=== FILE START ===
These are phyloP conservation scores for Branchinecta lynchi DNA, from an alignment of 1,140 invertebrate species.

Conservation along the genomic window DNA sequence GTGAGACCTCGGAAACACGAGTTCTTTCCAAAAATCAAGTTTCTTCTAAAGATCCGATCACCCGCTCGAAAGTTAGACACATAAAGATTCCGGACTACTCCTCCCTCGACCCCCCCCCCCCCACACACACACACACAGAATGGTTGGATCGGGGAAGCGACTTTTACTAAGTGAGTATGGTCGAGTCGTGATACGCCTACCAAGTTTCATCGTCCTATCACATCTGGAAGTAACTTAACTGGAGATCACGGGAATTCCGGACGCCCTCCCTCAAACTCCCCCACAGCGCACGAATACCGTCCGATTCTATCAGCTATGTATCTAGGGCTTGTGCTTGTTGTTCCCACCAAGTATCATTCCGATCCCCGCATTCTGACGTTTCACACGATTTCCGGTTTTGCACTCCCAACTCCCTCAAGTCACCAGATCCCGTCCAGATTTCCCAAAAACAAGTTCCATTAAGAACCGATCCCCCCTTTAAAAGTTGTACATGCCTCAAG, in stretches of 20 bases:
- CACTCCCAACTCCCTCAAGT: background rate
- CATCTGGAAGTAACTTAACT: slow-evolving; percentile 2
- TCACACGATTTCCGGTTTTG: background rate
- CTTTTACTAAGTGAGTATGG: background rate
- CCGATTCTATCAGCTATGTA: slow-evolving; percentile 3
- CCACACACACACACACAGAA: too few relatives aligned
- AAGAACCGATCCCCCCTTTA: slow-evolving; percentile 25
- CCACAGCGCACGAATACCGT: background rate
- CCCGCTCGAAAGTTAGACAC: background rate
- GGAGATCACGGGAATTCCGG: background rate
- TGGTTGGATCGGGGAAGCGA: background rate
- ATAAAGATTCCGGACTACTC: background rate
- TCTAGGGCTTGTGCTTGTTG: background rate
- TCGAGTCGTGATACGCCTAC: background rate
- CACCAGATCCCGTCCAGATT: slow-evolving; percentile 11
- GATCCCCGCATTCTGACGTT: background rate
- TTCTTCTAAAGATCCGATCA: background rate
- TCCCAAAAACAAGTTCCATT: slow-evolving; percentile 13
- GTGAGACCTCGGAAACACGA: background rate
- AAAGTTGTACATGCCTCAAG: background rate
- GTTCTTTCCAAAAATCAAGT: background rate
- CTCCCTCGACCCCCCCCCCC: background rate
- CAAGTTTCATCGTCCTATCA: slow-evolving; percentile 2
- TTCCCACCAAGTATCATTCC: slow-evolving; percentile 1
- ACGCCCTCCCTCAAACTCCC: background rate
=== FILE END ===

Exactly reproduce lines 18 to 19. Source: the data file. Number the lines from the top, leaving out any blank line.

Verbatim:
- GATCCCCGCATTCTGACGTT: background rate
- TTCTTCTAAAGATCCGATCA: background rate